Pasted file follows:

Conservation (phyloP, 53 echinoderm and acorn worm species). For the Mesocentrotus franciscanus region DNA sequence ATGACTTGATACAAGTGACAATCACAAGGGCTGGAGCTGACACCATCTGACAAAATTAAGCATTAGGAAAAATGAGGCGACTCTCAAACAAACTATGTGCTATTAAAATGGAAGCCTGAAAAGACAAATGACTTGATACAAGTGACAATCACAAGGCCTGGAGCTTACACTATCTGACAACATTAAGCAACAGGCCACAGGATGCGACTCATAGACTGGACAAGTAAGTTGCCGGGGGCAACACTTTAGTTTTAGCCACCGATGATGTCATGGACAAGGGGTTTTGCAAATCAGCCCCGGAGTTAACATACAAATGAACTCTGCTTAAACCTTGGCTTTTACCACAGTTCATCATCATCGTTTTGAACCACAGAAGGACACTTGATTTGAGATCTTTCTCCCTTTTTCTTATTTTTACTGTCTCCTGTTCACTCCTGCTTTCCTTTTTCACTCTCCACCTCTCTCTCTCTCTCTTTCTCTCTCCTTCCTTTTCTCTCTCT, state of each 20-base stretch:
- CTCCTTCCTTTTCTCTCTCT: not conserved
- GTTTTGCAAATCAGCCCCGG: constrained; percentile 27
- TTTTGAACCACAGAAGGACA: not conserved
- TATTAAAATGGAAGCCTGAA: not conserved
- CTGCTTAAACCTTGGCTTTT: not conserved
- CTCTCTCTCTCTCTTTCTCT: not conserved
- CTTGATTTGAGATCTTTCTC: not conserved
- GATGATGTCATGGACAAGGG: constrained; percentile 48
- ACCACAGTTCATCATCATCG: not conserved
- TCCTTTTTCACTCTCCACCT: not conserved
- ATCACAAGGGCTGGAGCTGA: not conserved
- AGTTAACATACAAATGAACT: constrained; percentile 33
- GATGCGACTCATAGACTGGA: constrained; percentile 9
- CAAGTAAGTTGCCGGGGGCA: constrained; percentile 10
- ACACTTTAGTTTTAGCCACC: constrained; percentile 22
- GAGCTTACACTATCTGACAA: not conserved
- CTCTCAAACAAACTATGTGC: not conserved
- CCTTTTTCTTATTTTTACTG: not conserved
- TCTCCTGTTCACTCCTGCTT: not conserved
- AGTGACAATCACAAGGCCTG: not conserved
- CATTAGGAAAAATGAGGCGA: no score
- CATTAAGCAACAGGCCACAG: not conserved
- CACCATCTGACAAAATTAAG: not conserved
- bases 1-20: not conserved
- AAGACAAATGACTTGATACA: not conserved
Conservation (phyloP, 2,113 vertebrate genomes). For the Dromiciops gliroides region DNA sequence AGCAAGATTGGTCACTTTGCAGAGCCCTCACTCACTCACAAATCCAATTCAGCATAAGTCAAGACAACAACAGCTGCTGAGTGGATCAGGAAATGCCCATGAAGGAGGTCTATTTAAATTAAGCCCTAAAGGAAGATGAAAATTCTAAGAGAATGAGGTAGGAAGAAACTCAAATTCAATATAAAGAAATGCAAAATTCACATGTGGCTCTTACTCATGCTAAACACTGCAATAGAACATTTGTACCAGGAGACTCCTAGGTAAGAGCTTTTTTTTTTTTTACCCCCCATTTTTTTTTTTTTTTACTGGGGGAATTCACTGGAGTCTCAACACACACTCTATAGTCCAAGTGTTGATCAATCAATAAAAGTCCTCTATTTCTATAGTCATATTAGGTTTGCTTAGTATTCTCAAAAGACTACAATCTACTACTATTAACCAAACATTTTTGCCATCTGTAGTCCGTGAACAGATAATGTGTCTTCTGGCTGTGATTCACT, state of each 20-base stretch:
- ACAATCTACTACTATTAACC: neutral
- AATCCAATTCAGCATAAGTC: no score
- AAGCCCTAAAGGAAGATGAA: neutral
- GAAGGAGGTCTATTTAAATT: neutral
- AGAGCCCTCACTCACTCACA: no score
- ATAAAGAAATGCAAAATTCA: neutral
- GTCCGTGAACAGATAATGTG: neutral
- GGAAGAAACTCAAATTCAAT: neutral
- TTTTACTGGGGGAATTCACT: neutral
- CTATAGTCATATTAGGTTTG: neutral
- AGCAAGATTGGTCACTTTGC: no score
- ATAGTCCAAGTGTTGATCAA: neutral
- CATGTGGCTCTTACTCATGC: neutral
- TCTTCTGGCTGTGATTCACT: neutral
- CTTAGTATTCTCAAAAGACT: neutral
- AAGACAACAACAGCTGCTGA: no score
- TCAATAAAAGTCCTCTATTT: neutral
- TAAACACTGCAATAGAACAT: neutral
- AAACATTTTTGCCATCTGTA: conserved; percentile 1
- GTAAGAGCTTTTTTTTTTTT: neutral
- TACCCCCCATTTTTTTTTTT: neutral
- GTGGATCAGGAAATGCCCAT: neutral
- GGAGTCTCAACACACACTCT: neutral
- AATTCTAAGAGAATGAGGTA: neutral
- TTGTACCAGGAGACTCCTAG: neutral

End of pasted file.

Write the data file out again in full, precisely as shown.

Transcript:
Conservation (phyloP, 53 echinoderm and acorn worm species). For the Mesocentrotus franciscanus region DNA sequence ATGACTTGATACAAGTGACAATCACAAGGGCTGGAGCTGACACCATCTGACAAAATTAAGCATTAGGAAAAATGAGGCGACTCTCAAACAAACTATGTGCTATTAAAATGGAAGCCTGAAAAGACAAATGACTTGATACAAGTGACAATCACAAGGCCTGGAGCTTACACTATCTGACAACATTAAGCAACAGGCCACAGGATGCGACTCATAGACTGGACAAGTAAGTTGCCGGGGGCAACACTTTAGTTTTAGCCACCGATGATGTCATGGACAAGGGGTTTTGCAAATCAGCCCCGGAGTTAACATACAAATGAACTCTGCTTAAACCTTGGCTTTTACCACAGTTCATCATCATCGTTTTGAACCACAGAAGGACACTTGATTTGAGATCTTTCTCCCTTTTTCTTATTTTTACTGTCTCCTGTTCACTCCTGCTTTCCTTTTTCACTCTCCACCTCTCTCTCTCTCTCTTTCTCTCTCCTTCCTTTTCTCTCTCT, state of each 20-base stretch:
- CTCCTTCCTTTTCTCTCTCT: not conserved
- GTTTTGCAAATCAGCCCCGG: constrained; percentile 27
- TTTTGAACCACAGAAGGACA: not conserved
- TATTAAAATGGAAGCCTGAA: not conserved
- CTGCTTAAACCTTGGCTTTT: not conserved
- CTCTCTCTCTCTCTTTCTCT: not conserved
- CTTGATTTGAGATCTTTCTC: not conserved
- GATGATGTCATGGACAAGGG: constrained; percentile 48
- ACCACAGTTCATCATCATCG: not conserved
- TCCTTTTTCACTCTCCACCT: not conserved
- ATCACAAGGGCTGGAGCTGA: not conserved
- AGTTAACATACAAATGAACT: constrained; percentile 33
- GATGCGACTCATAGACTGGA: constrained; percentile 9
- CAAGTAAGTTGCCGGGGGCA: constrained; percentile 10
- ACACTTTAGTTTTAGCCACC: constrained; percentile 22
- GAGCTTACACTATCTGACAA: not conserved
- CTCTCAAACAAACTATGTGC: not conserved
- CCTTTTTCTTATTTTTACTG: not conserved
- TCTCCTGTTCACTCCTGCTT: not conserved
- AGTGACAATCACAAGGCCTG: not conserved
- CATTAGGAAAAATGAGGCGA: no score
- CATTAAGCAACAGGCCACAG: not conserved
- CACCATCTGACAAAATTAAG: not conserved
- bases 1-20: not conserved
- AAGACAAATGACTTGATACA: not conserved
Conservation (phyloP, 2,113 vertebrate genomes). For the Dromiciops gliroides region DNA sequence AGCAAGATTGGTCACTTTGCAGAGCCCTCACTCACTCACAAATCCAATTCAGCATAAGTCAAGACAACAACAGCTGCTGAGTGGATCAGGAAATGCCCATGAAGGAGGTCTATTTAAATTAAGCCCTAAAGGAAGATGAAAATTCTAAGAGAATGAGGTAGGAAGAAACTCAAATTCAATATAAAGAAATGCAAAATTCACATGTGGCTCTTACTCATGCTAAACACTGCAATAGAACATTTGTACCAGGAGACTCCTAGGTAAGAGCTTTTTTTTTTTTTACCCCCCATTTTTTTTTTTTTTTACTGGGGGAATTCACTGGAGTCTCAACACACACTCTATAGTCCAAGTGTTGATCAATCAATAAAAGTCCTCTATTTCTATAGTCATATTAGGTTTGCTTAGTATTCTCAAAAGACTACAATCTACTACTATTAACCAAACATTTTTGCCATCTGTAGTCCGTGAACAGATAATGTGTCTTCTGGCTGTGATTCACT, state of each 20-base stretch:
- ACAATCTACTACTATTAACC: neutral
- AATCCAATTCAGCATAAGTC: no score
- AAGCCCTAAAGGAAGATGAA: neutral
- GAAGGAGGTCTATTTAAATT: neutral
- AGAGCCCTCACTCACTCACA: no score
- ATAAAGAAATGCAAAATTCA: neutral
- GTCCGTGAACAGATAATGTG: neutral
- GGAAGAAACTCAAATTCAAT: neutral
- TTTTACTGGGGGAATTCACT: neutral
- CTATAGTCATATTAGGTTTG: neutral
- AGCAAGATTGGTCACTTTGC: no score
- ATAGTCCAAGTGTTGATCAA: neutral
- CATGTGGCTCTTACTCATGC: neutral
- TCTTCTGGCTGTGATTCACT: neutral
- CTTAGTATTCTCAAAAGACT: neutral
- AAGACAACAACAGCTGCTGA: no score
- TCAATAAAAGTCCTCTATTT: neutral
- TAAACACTGCAATAGAACAT: neutral
- AAACATTTTTGCCATCTGTA: conserved; percentile 1
- GTAAGAGCTTTTTTTTTTTT: neutral
- TACCCCCCATTTTTTTTTTT: neutral
- GTGGATCAGGAAATGCCCAT: neutral
- GGAGTCTCAACACACACTCT: neutral
- AATTCTAAGAGAATGAGGTA: neutral
- TTGTACCAGGAGACTCCTAG: neutral